Randolph Bourne, an exemplary thinker, said that war is the health of the state. I just say that patriotism keeps the war-spirit in good health.

Also from this issue

Lead Essay

  • “Patriotism is love of country. What kind of love is that?” asks George Kateb, the William Nelson Cromwell Professor of Politics, Emeritus at Princeton University, in this month’s provocative lead essay. According to Kateb, patriotism is the kind of love that suggests our lives are not our own, that we should be prepared to kill and die for the state: “Being owned, we owe the state or the country a debt, a ‘blood-tax’ that must be paid when the state demands it,” Kateb writes. After treating the reader to a learned account of the uneasy place of patriotism in the liberal, social contract tradition, Kateb concludes, “Patriotism, more than any other passion in political life, makes virtues do the work of vices while promoting the praise of vices as disguised virtues. It thus sustains enormous moral perversity. If no one were a patriot, the world would be better off than it now is, when almost all are patriots.”

Response Essays

  • In his reply essay, the American Enterprise Institute’s Walter Berns, author of Making Patriots, argues that the value of patriotism, the love of country, depends on the nature of the country to be loved, and criticizes George Kateb for failing to distinguish between virtuous and vicious forms. Berns notes that historically patriotism has been linked with ideas about popular sovereignty, which gave rise in the 17th Century to new ideas about the rights of man. “From these new principles came new governments, first in America, then in France, and with them came a new understanding of patriotism” fundamentally different from “the sort of filial piety associated with classical Sparta.” Berns finds Kateb agreeing that a legitimate liberal democracy needs citizens willing to defend it. “Although [Kateb] ends up saying the world would be a better place without patriots,” Berns writes, “he has to concede that a government by consent is dependent on them.”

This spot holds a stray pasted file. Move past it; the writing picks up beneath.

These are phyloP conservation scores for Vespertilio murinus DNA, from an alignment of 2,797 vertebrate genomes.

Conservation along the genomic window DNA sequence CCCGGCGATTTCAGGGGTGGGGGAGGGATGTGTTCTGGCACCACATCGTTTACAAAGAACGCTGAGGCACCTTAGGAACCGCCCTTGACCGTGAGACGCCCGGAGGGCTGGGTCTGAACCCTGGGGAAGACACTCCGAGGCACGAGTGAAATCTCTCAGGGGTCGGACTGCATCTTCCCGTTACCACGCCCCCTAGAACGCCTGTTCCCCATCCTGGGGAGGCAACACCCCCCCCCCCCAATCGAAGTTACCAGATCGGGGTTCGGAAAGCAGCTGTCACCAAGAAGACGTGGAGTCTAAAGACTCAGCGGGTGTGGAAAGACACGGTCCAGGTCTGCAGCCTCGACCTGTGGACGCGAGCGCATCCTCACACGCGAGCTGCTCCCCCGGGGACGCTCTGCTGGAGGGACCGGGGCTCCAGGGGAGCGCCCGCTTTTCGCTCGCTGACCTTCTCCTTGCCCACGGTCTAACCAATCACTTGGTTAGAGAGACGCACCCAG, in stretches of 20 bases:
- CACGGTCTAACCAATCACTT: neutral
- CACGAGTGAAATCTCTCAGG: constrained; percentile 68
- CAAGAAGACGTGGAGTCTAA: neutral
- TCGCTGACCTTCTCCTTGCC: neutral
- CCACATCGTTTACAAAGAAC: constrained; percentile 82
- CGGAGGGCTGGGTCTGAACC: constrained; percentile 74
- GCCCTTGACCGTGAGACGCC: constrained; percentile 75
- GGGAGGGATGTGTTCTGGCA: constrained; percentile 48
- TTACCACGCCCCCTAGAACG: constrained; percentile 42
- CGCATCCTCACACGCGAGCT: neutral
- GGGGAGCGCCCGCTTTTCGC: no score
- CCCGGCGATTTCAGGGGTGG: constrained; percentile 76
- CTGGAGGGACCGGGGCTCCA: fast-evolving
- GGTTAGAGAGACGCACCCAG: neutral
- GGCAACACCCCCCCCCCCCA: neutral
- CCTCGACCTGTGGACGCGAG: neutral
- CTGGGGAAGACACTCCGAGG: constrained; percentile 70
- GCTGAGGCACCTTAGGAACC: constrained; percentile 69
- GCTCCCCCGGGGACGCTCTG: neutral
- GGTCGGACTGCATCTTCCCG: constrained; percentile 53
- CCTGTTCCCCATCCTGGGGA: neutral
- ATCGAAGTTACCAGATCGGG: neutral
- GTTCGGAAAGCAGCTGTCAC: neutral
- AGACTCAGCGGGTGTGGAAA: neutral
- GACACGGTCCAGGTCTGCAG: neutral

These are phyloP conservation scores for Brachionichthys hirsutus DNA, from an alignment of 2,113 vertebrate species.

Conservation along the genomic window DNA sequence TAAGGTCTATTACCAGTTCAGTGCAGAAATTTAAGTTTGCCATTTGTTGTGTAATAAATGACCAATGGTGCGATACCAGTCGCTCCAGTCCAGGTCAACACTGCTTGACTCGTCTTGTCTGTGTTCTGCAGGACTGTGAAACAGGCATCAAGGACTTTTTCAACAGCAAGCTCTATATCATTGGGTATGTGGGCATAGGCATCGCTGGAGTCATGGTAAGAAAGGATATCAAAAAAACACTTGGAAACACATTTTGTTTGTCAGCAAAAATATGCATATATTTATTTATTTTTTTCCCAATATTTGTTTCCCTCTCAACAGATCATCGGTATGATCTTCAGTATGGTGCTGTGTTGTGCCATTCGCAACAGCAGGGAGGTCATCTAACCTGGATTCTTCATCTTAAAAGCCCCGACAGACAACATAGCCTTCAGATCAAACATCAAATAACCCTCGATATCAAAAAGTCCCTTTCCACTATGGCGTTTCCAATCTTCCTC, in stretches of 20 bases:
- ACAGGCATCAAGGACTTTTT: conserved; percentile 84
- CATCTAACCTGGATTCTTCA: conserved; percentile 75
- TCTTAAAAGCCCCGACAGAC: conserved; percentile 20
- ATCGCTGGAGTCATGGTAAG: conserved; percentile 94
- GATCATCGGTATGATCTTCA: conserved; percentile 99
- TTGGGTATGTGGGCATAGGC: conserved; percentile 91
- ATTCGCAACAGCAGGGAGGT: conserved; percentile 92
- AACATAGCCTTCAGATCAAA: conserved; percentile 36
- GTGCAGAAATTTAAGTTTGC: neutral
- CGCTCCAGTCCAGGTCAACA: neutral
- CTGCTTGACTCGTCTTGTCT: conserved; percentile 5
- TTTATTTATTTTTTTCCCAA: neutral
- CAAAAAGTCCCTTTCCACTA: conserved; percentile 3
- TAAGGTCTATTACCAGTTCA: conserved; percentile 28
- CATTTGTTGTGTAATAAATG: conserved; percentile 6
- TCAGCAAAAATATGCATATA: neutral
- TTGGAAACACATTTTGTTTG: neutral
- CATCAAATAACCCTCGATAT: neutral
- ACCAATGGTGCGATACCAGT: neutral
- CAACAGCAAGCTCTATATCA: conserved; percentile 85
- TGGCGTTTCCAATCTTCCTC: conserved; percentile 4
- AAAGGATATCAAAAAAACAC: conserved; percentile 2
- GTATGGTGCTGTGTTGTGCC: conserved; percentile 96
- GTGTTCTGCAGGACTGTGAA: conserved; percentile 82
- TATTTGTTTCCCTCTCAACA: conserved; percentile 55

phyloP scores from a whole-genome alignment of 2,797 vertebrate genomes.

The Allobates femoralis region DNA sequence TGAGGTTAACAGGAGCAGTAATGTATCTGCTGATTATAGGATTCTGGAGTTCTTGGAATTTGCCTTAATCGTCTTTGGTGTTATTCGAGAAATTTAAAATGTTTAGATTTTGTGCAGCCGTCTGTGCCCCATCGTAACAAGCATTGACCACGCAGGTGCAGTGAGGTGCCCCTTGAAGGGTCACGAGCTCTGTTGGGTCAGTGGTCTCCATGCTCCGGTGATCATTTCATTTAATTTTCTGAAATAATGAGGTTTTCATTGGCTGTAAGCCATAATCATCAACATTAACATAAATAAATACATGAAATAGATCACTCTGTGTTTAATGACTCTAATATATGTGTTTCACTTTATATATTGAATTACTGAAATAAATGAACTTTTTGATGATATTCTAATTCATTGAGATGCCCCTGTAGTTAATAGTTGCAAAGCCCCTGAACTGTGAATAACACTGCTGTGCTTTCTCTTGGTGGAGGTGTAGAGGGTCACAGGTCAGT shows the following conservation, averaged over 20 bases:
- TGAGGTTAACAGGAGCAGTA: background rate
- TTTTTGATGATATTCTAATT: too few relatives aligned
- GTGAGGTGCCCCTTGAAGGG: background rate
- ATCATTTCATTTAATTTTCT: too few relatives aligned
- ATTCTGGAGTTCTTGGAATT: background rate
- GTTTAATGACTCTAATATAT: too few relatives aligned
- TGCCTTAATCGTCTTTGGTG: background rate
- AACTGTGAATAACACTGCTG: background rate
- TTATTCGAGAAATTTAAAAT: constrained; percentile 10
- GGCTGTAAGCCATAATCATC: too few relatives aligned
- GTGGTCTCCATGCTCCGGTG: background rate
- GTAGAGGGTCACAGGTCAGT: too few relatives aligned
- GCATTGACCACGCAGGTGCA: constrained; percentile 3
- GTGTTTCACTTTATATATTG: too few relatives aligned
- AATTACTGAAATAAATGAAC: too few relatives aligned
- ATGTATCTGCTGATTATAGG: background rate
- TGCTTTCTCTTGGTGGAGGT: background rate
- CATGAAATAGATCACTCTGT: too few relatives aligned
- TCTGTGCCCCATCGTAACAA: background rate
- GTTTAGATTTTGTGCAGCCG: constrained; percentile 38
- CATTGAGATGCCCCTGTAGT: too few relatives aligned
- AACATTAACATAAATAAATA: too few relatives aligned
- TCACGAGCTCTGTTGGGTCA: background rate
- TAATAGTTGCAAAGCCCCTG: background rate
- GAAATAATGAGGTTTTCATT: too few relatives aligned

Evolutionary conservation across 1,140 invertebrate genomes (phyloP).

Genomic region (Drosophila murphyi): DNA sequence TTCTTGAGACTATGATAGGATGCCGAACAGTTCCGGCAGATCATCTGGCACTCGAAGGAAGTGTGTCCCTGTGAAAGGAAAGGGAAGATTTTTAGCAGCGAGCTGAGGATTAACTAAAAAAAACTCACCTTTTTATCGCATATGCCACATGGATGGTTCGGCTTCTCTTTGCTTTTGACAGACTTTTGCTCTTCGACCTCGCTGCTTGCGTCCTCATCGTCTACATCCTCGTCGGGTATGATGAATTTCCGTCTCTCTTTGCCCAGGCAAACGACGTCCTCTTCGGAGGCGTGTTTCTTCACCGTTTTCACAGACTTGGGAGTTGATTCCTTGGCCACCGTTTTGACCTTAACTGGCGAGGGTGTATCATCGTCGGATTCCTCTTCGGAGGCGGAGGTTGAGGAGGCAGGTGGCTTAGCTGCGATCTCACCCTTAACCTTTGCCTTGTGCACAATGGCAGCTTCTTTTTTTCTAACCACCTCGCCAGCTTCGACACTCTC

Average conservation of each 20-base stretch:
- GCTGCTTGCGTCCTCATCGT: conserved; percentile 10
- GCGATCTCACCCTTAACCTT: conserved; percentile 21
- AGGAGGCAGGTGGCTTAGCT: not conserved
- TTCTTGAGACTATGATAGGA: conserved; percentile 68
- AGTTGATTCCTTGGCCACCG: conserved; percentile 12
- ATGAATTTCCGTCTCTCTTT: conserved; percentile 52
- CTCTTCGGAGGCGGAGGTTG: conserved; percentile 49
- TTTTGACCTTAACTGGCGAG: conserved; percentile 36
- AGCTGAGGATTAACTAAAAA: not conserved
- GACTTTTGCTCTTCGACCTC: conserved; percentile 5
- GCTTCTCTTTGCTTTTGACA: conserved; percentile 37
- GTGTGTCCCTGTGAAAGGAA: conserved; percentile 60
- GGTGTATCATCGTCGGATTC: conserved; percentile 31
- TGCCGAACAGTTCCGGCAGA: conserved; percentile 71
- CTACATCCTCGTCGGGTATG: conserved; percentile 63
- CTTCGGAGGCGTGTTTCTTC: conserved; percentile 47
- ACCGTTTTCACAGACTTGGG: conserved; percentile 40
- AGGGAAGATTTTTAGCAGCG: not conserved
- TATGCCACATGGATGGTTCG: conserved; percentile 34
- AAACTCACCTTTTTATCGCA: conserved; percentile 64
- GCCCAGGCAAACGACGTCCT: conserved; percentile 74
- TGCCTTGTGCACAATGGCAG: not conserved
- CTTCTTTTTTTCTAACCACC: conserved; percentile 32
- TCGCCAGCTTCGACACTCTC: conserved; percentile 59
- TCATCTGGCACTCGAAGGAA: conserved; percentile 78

• The London School of Economics political theorist Chandran Kukathas argues that George Kateb “takes the state far too seriously, and fails to realize that it is the state, and not patriotism itself, that is the source of the problem.” Patriotism, Kukathas claims, is a symptom “of the place the state has in the life of a person or of a people.” When people come to think there is a problem that only the state can solve, patriotism tends to surge, but “they will come to think this because the state and its acolytes have persuaded — tricked, cajoled, manipulated, deceived, conned, frightened, bullied, sweet-talked — them into believing so.” However, the state is not going anywhere, and therefore neither is patriotism. So “we should just get used to patriotism, patriots, and their discontents,” Kukathas concludes.

  • Like Walter Berns, the Brookings Institution’s William Galston faults George Kateb for failing to distinguish between virtuous and vicious forms of patriotism. He then observes that one may love one’s country without loving it in the way one loves a parent. Moreover, Galston argues, if we need the state, as Kateb admits, then it seems we may need patriotism. “It would seem to follow that the beliefs and traits of character that conduce to government’s security-providing function are ipso facto instrumentally justified, as civic virtues. That is the basis on which a reasonable patriotism may be defined and defended.”